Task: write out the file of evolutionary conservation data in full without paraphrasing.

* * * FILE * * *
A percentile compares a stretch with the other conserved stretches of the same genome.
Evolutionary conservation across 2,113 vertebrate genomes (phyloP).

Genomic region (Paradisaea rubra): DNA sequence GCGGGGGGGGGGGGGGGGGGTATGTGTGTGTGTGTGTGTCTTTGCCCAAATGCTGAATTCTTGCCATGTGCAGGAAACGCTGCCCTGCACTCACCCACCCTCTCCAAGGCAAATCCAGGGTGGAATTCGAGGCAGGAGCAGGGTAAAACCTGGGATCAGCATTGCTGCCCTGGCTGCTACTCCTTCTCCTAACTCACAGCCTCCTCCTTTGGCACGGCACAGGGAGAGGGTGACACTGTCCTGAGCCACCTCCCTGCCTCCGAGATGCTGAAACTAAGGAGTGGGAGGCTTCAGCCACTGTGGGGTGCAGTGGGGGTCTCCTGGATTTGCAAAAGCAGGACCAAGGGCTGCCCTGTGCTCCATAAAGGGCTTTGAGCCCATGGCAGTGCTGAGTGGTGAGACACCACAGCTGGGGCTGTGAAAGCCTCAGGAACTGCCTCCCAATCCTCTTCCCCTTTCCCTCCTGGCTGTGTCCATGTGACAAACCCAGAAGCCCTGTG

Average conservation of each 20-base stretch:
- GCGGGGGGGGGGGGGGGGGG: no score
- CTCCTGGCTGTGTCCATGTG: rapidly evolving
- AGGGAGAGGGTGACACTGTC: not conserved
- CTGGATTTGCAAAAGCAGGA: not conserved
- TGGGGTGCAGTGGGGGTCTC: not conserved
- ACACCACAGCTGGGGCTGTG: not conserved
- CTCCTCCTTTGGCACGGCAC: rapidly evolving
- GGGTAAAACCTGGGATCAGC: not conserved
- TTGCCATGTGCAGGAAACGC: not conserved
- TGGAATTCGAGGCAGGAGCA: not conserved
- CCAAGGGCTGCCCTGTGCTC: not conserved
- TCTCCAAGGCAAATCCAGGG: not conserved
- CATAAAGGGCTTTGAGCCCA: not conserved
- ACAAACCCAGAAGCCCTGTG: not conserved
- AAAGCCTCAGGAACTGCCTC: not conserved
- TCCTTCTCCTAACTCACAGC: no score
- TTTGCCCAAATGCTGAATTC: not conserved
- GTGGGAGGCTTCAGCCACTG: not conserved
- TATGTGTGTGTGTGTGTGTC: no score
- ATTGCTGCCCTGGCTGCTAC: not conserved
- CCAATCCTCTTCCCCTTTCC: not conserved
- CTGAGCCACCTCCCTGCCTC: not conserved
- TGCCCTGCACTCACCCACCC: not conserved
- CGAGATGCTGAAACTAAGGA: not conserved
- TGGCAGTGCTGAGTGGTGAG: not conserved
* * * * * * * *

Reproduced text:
A percentile compares a stretch with the other conserved stretches of the same genome.
Evolutionary conservation across 2,113 vertebrate genomes (phyloP).

Genomic region (Paradisaea rubra): DNA sequence GCGGGGGGGGGGGGGGGGGGTATGTGTGTGTGTGTGTGTCTTTGCCCAAATGCTGAATTCTTGCCATGTGCAGGAAACGCTGCCCTGCACTCACCCACCCTCTCCAAGGCAAATCCAGGGTGGAATTCGAGGCAGGAGCAGGGTAAAACCTGGGATCAGCATTGCTGCCCTGGCTGCTACTCCTTCTCCTAACTCACAGCCTCCTCCTTTGGCACGGCACAGGGAGAGGGTGACACTGTCCTGAGCCACCTCCCTGCCTCCGAGATGCTGAAACTAAGGAGTGGGAGGCTTCAGCCACTGTGGGGTGCAGTGGGGGTCTCCTGGATTTGCAAAAGCAGGACCAAGGGCTGCCCTGTGCTCCATAAAGGGCTTTGAGCCCATGGCAGTGCTGAGTGGTGAGACACCACAGCTGGGGCTGTGAAAGCCTCAGGAACTGCCTCCCAATCCTCTTCCCCTTTCCCTCCTGGCTGTGTCCATGTGACAAACCCAGAAGCCCTGTG

Average conservation of each 20-base stretch:
- GCGGGGGGGGGGGGGGGGGG: no score
- CTCCTGGCTGTGTCCATGTG: rapidly evolving
- AGGGAGAGGGTGACACTGTC: not conserved
- CTGGATTTGCAAAAGCAGGA: not conserved
- TGGGGTGCAGTGGGGGTCTC: not conserved
- ACACCACAGCTGGGGCTGTG: not conserved
- CTCCTCCTTTGGCACGGCAC: rapidly evolving
- GGGTAAAACCTGGGATCAGC: not conserved
- TTGCCATGTGCAGGAAACGC: not conserved
- TGGAATTCGAGGCAGGAGCA: not conserved
- CCAAGGGCTGCCCTGTGCTC: not conserved
- TCTCCAAGGCAAATCCAGGG: not conserved
- CATAAAGGGCTTTGAGCCCA: not conserved
- ACAAACCCAGAAGCCCTGTG: not conserved
- AAAGCCTCAGGAACTGCCTC: not conserved
- TCCTTCTCCTAACTCACAGC: no score
- TTTGCCCAAATGCTGAATTC: not conserved
- GTGGGAGGCTTCAGCCACTG: not conserved
- TATGTGTGTGTGTGTGTGTC: no score
- ATTGCTGCCCTGGCTGCTAC: not conserved
- CCAATCCTCTTCCCCTTTCC: not conserved
- CTGAGCCACCTCCCTGCCTC: not conserved
- TGCCCTGCACTCACCCACCC: not conserved
- CGAGATGCTGAAACTAAGGA: not conserved
- TGGCAGTGCTGAGTGGTGAG: not conserved